Chapter

‘Reading Society Aright’: Five Years after the Video Recordings Act

Julian Petley

in Film and Video Censorship in Contemporary Britain

Published by Edinburgh University Press

Published in print May 2011 | ISBN: 9780748625383
Published online September 2012 | e-ISBN: 9780748670871 | DOI: http://dx.doi.org/10.3366/edinburgh/9780748625383.003.0006
‘Reading Society Aright’: Five Years after the Video Recordings Act

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This chapter presents an update regarding film and video censorship five years after the establishment of the Video Recordings Act. It specifically describes the British Board of Film Classification (BBFC) Annual Report for 1988. This report stressed its ‘alleged potential for encouraging anti-social violence on the streets of Britain’. The BBFC cut violent material from fifty-four videos and seven films, a total of sixty-three minutes' screen time, in 1988. It was particularly preoccupied with the question of sexual violence, and general violence against women. It was also taken up with what it quaintly called ‘manners’. This turns out to be the problem of bad language. The chapter then investigates some of the issues raised in the Report I through a discussion with the BBFC Director, James Ferman.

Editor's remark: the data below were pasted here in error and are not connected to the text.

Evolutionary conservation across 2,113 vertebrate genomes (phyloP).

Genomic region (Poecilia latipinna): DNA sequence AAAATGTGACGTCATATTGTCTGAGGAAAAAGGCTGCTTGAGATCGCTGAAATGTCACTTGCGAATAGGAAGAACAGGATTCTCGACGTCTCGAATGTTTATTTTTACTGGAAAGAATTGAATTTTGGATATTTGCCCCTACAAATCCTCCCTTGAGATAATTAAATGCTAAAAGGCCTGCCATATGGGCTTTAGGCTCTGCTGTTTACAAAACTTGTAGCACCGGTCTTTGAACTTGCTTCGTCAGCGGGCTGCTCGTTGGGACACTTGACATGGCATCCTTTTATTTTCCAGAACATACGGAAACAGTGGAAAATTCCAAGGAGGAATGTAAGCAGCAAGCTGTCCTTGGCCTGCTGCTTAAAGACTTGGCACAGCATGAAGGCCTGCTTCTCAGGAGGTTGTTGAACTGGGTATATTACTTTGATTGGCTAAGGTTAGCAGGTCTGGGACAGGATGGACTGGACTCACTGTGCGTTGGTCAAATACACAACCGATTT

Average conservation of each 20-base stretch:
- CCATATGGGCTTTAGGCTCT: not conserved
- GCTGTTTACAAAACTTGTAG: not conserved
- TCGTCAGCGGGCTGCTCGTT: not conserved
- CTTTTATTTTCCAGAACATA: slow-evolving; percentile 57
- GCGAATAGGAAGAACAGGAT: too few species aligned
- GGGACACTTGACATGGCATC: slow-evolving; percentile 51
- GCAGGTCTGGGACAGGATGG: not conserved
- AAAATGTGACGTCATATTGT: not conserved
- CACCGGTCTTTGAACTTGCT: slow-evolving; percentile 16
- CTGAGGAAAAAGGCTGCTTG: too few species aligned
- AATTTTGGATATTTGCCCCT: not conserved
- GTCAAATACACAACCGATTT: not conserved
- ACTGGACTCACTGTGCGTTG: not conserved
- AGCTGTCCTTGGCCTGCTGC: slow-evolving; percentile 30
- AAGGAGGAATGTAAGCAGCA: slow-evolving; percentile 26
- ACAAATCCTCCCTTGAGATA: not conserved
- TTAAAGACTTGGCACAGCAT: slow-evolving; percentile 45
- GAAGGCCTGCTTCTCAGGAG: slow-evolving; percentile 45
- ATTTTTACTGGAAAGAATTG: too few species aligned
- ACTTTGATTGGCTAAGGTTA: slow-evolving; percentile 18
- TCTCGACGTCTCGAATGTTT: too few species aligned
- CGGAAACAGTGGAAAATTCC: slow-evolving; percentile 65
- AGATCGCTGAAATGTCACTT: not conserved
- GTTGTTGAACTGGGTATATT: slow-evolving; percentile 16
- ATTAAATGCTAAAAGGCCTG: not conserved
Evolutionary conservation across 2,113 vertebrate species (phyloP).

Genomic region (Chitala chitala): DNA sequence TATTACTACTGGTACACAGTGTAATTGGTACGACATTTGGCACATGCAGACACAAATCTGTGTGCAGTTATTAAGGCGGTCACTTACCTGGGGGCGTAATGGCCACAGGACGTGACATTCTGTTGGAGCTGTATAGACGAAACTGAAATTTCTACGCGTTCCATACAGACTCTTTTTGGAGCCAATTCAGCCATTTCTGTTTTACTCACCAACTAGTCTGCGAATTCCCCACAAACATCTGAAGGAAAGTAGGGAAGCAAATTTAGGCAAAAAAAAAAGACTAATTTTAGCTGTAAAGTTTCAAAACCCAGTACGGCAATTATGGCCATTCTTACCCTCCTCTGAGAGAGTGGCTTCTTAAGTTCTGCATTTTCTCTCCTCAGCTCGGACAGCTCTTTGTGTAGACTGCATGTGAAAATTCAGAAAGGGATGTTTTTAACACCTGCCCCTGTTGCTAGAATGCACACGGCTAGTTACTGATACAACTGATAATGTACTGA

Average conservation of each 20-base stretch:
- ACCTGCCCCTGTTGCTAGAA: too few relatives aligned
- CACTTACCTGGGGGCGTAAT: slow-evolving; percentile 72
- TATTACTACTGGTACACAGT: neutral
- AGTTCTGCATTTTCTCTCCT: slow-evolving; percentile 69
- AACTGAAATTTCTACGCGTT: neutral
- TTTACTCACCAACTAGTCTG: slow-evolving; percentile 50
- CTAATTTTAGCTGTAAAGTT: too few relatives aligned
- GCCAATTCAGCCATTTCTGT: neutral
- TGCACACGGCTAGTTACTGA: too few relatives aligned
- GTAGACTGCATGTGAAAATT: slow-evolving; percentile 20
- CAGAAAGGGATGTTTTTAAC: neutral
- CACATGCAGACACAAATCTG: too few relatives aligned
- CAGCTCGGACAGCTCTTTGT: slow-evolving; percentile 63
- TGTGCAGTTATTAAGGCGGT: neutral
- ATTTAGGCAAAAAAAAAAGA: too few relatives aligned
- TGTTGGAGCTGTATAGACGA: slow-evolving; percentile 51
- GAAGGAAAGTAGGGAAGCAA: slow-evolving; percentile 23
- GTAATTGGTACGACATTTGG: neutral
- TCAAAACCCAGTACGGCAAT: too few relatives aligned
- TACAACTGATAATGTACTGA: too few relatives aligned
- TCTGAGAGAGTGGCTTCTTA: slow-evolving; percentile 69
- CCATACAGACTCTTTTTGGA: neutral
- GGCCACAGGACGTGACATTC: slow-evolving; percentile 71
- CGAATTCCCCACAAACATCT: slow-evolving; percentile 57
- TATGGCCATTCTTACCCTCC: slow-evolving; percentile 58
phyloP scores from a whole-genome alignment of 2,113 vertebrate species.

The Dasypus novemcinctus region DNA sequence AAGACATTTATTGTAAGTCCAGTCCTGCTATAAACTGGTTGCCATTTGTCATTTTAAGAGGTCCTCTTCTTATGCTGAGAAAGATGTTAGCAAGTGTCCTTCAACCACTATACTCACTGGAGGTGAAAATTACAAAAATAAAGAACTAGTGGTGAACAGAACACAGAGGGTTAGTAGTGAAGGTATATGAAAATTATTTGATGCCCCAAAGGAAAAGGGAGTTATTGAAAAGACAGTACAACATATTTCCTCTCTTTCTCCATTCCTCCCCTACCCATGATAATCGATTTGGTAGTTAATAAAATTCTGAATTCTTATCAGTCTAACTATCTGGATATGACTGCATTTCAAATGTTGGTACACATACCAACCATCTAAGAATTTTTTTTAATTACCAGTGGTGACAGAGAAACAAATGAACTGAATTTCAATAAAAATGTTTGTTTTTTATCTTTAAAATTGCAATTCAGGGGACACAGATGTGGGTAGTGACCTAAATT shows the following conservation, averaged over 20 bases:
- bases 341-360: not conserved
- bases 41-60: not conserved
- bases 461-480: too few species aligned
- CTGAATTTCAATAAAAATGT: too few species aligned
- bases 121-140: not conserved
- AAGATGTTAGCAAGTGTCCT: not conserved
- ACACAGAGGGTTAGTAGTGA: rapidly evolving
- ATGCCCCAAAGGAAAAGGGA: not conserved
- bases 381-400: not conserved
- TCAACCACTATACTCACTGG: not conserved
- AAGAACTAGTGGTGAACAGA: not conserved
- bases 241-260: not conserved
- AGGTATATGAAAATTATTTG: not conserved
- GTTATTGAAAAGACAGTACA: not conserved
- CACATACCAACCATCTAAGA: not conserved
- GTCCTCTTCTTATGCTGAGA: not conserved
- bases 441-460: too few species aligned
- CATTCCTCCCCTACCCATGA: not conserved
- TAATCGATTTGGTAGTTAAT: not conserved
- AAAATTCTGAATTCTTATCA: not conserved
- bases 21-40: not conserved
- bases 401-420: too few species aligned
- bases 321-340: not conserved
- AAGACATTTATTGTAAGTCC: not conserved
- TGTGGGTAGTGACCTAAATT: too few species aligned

Keywords: British Board of Film Classification; BBFC Annual Report; 1988; Britain; film; video censorship; violent material; sexual violence; women; bad language

Chapter.  4045 words. 

Subjects: Film

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